In a way, I suspect that adults are probably going to appreciate Happy Feet Two more than kids will, as the film is most effective as a philosophical exercise. Absurd as that sounds, there's an enormous deal of thoughtfulness sandwiched between the pop tunes and the goofy voices Robin Williams offers. There's a side plot featuring two Krill (voiced by Brad Pitt, Moneyball and Matt Damon, True Grit) which offers a generous supply of goofy puns ("Goodbye, krill world!"), existential humor and Darwinism (one of the characters determines that he's going to undergo some instant adaptation, move up the food chain and start eating seals). It's fun stuff, but these scenes are so preoccupied with offering knowing nudges to older viewers that they nearly forget about the younger ones.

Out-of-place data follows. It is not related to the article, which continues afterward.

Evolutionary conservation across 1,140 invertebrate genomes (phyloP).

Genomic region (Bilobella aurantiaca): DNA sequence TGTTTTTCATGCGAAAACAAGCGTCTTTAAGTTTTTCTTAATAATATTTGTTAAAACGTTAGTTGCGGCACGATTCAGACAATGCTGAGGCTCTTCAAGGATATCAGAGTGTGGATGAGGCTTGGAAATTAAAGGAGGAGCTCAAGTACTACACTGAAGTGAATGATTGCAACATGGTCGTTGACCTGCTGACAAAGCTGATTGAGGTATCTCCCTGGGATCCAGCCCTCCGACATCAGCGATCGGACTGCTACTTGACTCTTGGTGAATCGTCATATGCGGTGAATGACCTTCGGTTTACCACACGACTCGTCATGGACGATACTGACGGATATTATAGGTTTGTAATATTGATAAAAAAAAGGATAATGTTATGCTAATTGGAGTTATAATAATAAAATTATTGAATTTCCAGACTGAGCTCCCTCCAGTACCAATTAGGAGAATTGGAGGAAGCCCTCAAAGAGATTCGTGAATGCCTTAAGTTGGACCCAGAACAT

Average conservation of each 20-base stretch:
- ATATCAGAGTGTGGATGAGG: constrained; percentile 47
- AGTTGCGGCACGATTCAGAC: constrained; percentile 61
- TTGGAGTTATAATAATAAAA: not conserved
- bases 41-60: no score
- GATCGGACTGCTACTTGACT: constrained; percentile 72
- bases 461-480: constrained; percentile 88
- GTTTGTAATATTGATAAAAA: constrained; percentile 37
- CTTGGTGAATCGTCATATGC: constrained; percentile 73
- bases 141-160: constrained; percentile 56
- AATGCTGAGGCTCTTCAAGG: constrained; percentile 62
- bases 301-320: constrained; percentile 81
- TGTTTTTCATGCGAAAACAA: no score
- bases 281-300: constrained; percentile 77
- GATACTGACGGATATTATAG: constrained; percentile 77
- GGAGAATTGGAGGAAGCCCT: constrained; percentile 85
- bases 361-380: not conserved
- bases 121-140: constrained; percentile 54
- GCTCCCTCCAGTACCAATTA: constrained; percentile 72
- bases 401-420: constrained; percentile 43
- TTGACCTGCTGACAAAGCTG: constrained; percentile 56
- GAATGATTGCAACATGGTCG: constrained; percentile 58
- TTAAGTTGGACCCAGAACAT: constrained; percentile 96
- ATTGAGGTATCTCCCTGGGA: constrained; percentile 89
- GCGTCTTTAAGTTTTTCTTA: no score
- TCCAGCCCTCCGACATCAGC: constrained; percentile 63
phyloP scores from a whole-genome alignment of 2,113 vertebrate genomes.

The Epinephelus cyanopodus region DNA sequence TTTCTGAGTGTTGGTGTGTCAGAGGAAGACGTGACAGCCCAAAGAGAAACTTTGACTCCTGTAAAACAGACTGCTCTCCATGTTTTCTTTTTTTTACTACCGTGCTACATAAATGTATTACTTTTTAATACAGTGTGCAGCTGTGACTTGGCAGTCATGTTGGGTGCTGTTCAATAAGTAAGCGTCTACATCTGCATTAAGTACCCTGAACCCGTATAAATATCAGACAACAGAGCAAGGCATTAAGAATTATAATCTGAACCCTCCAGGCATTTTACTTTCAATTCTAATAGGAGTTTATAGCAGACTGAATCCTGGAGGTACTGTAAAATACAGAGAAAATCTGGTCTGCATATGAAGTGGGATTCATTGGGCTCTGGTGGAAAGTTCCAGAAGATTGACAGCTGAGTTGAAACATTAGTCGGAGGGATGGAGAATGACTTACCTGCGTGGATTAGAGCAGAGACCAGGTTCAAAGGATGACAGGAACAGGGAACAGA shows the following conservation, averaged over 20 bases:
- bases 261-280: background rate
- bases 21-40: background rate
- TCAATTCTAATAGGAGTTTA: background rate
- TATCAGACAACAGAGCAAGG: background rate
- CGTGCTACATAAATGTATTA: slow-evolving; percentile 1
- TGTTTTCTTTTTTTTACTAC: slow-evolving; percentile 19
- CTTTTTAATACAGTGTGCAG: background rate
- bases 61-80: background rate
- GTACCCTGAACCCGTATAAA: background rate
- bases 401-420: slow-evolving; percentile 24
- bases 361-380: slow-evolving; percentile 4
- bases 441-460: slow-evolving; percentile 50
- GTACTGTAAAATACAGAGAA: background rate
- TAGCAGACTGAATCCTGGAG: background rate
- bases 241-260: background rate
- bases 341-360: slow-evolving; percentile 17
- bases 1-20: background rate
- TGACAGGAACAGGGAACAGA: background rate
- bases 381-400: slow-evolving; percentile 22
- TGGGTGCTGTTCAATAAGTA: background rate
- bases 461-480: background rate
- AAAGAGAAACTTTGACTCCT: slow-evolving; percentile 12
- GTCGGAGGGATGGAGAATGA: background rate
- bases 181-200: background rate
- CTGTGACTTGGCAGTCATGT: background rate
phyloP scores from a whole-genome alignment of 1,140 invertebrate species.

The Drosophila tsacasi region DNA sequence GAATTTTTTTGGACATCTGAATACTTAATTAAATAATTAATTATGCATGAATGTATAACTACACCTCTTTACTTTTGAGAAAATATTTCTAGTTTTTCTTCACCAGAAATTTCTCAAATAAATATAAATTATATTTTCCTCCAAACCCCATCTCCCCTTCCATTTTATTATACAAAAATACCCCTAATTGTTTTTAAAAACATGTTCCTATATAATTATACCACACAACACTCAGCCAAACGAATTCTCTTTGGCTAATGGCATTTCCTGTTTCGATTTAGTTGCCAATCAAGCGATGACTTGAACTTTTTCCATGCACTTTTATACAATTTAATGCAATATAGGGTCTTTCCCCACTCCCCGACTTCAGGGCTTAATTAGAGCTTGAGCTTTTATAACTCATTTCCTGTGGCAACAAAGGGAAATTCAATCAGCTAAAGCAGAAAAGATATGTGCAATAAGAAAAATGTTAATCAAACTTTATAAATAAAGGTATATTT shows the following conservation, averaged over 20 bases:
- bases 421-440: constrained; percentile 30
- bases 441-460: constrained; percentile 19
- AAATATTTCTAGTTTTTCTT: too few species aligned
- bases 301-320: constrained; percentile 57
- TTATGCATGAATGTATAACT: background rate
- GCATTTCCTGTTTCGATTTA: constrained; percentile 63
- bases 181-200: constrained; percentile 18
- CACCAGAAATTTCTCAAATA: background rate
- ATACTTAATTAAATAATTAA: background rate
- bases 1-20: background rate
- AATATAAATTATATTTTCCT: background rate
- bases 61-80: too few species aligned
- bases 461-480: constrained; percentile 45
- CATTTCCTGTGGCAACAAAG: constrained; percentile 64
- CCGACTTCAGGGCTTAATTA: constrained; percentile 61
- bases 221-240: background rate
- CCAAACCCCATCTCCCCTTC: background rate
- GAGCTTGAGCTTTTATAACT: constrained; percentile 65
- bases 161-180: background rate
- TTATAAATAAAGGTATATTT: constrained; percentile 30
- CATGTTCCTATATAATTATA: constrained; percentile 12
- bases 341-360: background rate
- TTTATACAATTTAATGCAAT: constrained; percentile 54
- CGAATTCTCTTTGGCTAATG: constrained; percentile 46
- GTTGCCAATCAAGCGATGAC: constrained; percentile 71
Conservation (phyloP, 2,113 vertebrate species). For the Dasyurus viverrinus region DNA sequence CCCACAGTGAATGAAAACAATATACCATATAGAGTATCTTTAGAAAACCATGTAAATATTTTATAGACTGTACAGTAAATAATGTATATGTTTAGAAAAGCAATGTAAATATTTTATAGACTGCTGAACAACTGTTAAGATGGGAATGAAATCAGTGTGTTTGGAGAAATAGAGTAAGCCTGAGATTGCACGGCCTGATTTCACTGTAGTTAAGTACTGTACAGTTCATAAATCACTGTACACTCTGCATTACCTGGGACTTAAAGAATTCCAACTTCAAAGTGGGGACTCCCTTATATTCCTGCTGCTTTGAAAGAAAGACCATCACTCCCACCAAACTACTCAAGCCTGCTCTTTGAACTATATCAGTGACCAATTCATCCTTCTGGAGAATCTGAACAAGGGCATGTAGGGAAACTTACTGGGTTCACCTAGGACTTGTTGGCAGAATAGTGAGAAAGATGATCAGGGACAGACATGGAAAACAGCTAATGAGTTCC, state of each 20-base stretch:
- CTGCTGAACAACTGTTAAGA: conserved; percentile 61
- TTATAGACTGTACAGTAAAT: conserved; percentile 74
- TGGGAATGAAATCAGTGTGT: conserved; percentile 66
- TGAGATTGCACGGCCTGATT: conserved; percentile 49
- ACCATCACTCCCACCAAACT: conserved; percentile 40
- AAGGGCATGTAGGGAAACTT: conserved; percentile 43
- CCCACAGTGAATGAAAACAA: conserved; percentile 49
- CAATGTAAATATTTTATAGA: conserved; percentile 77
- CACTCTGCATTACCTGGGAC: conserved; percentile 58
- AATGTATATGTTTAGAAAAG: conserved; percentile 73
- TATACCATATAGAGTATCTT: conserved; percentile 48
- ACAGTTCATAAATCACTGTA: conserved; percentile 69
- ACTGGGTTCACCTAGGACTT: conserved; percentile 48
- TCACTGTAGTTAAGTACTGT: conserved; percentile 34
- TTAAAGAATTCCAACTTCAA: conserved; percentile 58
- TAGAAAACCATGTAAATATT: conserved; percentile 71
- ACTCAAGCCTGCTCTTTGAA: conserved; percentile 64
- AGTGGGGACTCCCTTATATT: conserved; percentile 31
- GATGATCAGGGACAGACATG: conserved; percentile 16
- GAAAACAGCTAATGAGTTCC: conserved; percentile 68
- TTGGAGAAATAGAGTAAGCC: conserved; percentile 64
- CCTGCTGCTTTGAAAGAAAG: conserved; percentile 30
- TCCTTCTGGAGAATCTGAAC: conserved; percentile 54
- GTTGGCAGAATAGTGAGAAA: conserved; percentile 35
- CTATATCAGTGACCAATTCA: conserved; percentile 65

The voice work is solid across the board, with Elijah Wood proving an effective if somewhat unmemorable anchor as the fretful Mumble. Robin Williams mostly manages to avoid indulging his most obnoxious tendencies in his dual roles, while Hank Azaria seems to enjoy playing with his goofy Swedish accent as Sven. Other notable names like Common, Sofia Vergara and Hugo Weaving turn up, but they have so little to do you probably won't notice them. The highlights are undoubtedly Damon and Pitt, who demonstrate splendid comic timing and offer themselves up as prime spin-off material. While I'm not a huge fan of all of the songs this second outing delivers (more on that in a moment), it does offer two strong musical moments of note: an original song (with an infectious minor-key melody by composer John Powell) which is used to introduce Sven, and a cover of the Queen/David Bowie classic "Under Pressure" which is used over the film's climactic scene. The latter is employed so effectively that one suspects the screenwriters used the scene as a starting point and worked backwards from there. It's a spine-tingling movie moment, only topped by the strikingly bittersweet concluding scene (which actually plays a bit like a gentle variation on the closing moments of Take Shelter).